KnobSlider: Design of a Shape-Changing Device Grounded on Users’ Needs
KnobSlider : Conception d'un Dispositif Déformable Répondant aux Besoins des Utilisateurs
Actes de la 28ième conférence francophone sur l'Interaction Homme-Machine, IHM'16* [pdf] (French)
* IHM is the biggest French HCI conference and have a serious peer review process with three reviewers and rebuttal.
Low-fi prototypes of KnobSlider: knob (left) and slider (right). 1) slap-bracelet, 2) party whistle, 3) accordion, 4) roly-poly, 5) origami, 6) stackable disk, 7) zip-line, 8) fish bone, 9) dukta pattern.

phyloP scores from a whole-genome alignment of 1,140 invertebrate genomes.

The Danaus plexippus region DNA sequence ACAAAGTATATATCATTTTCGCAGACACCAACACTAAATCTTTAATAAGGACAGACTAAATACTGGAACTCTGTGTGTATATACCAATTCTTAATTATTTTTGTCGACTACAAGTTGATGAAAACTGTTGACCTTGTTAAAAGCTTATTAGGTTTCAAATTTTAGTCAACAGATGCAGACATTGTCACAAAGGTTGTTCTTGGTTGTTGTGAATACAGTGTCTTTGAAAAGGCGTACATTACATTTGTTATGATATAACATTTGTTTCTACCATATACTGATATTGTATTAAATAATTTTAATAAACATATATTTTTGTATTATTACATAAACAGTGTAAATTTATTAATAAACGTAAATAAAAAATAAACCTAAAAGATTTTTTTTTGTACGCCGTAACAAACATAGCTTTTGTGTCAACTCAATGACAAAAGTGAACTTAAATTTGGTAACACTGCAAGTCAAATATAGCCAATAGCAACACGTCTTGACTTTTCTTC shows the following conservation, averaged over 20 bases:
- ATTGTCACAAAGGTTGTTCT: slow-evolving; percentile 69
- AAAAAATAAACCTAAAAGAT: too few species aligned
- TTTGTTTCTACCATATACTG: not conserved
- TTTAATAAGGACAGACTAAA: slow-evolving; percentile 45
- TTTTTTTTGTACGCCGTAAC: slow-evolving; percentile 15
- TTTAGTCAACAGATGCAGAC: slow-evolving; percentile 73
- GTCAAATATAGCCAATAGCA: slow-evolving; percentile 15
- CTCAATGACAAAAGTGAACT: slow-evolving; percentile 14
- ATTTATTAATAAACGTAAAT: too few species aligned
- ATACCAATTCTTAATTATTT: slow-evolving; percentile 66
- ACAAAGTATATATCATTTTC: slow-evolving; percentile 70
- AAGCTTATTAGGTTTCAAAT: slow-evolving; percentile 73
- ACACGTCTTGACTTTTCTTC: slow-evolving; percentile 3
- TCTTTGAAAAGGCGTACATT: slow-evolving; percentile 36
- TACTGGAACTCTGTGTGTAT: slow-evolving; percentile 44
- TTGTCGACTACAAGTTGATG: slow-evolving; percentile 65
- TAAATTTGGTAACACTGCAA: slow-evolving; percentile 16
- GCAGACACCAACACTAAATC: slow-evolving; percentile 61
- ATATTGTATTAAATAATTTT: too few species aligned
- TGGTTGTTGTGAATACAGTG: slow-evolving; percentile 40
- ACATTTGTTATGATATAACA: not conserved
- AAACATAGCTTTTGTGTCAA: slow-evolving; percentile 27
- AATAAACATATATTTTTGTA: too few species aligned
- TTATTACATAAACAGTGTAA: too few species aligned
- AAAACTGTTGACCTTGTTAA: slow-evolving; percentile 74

In this paper, we explore how to combine the advantages of physical knobs and sliders by using shape-change in order to transform one into another on-demand. By doing so we merge the benefits of both input device: knobs enable relative angular input with dynamic gain and require little space; sliders require more space but enable absolute linear input and can be grouped to be simultaneously adjusted and monitored. Our initial contextual interviews unveil situations where such dynamic device could be particularly beneficial for professionals such as sound and light engineers as they require tangible devices and high flexibility. We then present the 10 alternative designs of KnobSlider, a shape changing input device that can switch from a knob to slider and vice-versa. We propose a set of 12 requirements for such a shape-changing device and conducted a systematic analysis of our 10 designs against our 12 requirements. This work is a first step toward building a high-fidelity KnobSlider.